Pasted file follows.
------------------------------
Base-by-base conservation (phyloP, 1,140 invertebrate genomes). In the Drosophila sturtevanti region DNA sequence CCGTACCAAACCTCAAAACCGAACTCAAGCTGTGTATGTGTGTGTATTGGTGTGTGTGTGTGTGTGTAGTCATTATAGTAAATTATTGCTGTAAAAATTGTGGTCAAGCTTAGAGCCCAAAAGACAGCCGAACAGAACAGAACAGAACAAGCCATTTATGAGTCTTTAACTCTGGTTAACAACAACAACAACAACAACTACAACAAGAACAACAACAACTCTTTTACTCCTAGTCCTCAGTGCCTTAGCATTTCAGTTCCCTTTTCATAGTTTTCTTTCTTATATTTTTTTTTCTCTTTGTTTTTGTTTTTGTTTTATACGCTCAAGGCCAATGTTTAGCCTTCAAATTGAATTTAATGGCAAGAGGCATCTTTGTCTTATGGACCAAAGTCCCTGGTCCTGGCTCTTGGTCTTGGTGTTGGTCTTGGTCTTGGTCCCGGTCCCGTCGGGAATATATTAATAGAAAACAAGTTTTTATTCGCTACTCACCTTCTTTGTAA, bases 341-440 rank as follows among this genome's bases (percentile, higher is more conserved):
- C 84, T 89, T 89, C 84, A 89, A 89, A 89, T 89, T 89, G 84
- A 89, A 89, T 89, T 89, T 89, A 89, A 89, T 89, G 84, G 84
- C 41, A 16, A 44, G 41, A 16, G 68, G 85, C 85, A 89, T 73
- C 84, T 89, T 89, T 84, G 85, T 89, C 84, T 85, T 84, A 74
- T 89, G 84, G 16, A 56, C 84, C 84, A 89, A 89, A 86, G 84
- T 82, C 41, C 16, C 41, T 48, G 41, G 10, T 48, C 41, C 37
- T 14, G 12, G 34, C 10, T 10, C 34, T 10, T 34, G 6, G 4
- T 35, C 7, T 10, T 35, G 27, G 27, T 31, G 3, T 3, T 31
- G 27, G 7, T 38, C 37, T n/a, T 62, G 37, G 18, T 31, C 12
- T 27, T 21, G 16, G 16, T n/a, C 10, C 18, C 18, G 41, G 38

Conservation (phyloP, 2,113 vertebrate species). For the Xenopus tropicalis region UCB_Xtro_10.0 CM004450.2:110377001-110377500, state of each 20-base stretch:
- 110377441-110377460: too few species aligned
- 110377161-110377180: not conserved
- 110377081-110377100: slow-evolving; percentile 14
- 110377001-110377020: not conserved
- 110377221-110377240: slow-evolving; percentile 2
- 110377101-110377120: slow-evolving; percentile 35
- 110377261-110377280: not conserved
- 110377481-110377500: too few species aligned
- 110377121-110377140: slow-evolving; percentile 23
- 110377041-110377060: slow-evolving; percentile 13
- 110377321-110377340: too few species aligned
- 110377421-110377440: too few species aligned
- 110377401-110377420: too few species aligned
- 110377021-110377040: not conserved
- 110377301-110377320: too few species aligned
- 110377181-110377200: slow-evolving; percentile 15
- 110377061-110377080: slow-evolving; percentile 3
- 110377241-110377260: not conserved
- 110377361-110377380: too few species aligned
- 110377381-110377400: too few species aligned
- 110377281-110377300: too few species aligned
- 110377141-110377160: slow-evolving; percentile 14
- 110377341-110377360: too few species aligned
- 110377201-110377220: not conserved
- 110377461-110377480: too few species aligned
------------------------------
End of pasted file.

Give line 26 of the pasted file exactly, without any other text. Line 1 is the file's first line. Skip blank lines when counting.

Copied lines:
- 110377021-110377040: not conserved